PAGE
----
Wing? Check. Wild bodywork? Check. Level of want? UNBEARABLE.
Ahead of revealing its 2024 Formula 1 contender later tonight, Aston Martin has unveiled a new Vantage sports car and this: the new Aston Martin Vantage GT3. This is not a roadgoing alternative to the Porsche 911 GT3; it's a dedicated race car for customer racing in GT3 classes at the FIA World Endurance Championship, IMSA WeatherTech SportsCar Championship, and the Fanatec GT World Challenge, among others.
As such, its power figures might seem somewhat underwhelming. While the roadgoing version of the new Vantage has 656 horsepower on tap, this GT3 version is only quoted to produce "over 536 hp, and 516 lb-ft of torque" with the variability coming from the boost levels applied to the 4.0-liter twin-turbo V8. This is sent to the rear axle through a six-speed Xtrac sequential transmission and a carbon fiber propshaft, with a mechanical limited-slip differential as opposed to the e-diff on the road car.
Redesigned to match the new road car in typical 'win on Sunday, sell on Monday' fashion, the overall look is familiar, but the bodywork here is next-level, designed to be as aerodynamically efficient as GT3 rules allow. The front end is a single-piece clamshell made of carbon fiber, designed to be removed as quickly as possible for trackside repairs during endurance races. The hood is vented, as are the wheel arches, for maximum airflow and heat dissipation, while aft of the front wheel arch, a side-exit exhaust by Akrapovic looks as mean as it will surely sound.
The rear is particularly aggressive, with a gargantuan top-hung wing, massive diffuser, and louvered rear wheel arches.
In short, it looks wild.
As the first product of a collaboration between Aston Martin Racing and Aston Martin Performance Technologies (AMPT) - which has already collaborated on the Valhalla supercar - it breaks new ground for the automaker, which has seen substantial investment in recent years and a resurgence in motorsport, partially buoyed by its Formula 1 involvement.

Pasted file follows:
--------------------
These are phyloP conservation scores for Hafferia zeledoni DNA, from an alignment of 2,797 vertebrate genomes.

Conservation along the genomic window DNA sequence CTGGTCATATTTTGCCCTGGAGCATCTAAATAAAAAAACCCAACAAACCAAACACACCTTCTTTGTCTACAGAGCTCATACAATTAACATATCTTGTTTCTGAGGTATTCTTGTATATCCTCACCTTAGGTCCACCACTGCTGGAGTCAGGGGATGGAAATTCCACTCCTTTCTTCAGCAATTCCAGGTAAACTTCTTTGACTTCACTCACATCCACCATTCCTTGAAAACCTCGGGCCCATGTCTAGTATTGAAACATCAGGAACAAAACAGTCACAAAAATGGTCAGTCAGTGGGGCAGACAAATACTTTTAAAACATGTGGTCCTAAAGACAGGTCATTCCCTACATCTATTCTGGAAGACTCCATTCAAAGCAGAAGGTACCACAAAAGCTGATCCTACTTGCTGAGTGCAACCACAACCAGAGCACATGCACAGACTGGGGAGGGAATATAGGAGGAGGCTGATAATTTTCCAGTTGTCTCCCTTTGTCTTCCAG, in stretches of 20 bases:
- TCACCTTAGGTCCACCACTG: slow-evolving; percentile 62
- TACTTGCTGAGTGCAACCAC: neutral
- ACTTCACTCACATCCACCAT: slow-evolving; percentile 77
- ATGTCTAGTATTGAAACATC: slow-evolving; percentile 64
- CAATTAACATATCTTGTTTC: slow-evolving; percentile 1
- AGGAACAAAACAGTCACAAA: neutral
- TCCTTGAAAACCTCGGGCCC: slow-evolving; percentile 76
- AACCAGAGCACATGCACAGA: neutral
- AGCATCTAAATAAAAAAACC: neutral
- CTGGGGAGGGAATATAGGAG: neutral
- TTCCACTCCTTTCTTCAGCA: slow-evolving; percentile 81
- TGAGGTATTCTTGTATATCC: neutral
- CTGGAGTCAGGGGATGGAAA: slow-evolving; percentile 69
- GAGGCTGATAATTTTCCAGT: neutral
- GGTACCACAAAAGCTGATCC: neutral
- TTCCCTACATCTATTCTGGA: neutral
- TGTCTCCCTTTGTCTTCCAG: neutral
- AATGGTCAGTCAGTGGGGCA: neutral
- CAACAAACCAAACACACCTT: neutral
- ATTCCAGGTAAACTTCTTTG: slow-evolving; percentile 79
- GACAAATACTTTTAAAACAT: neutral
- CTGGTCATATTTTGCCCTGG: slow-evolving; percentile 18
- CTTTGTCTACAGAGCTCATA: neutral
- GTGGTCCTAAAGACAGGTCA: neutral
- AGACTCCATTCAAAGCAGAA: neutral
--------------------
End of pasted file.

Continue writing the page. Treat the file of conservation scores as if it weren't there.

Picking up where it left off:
As Adam Carter, Aston Martin's Head of Endurance Motorsport, explains, "The new GT3 is our first opportunity to use AMPT to play a role in leveraging the capabilities, attitude and methodologies of all of Aston Martin's various nerve centers, which we've then combined with the unrivaled GT program management expertise of AMR."
He goes on to explain that "The GT racing program will serve as a development lab that will lead to an increasing transfer of knowledge and approach into future Aston Martin road cars."
Aston says the new car has been developed with the old car's challenges in mind, aiming to reduce challenging handling behavior (nose dive under braking and a snappy rear end) through revised aero and damper settings and make the car easier to drive for professional and amateur drivers. Not that drivers seemed to struggle before - the old GT3 and the Vantage GTE before it amassed 52 class wins and 11 world titles between 2012 and 2023.
Aston's stable of racing clients is growing rapidly, and it estimates that during 2024, as many as 30 Vantage GT3s will be seen in action worldwide. The racer already made a sneaky on-track debut at the recent Rolex 24 Hours of Daytona, and from here will be seen at a variety of upcoming races.
Now all we need is a roadgoing variant, Mr. Stroll...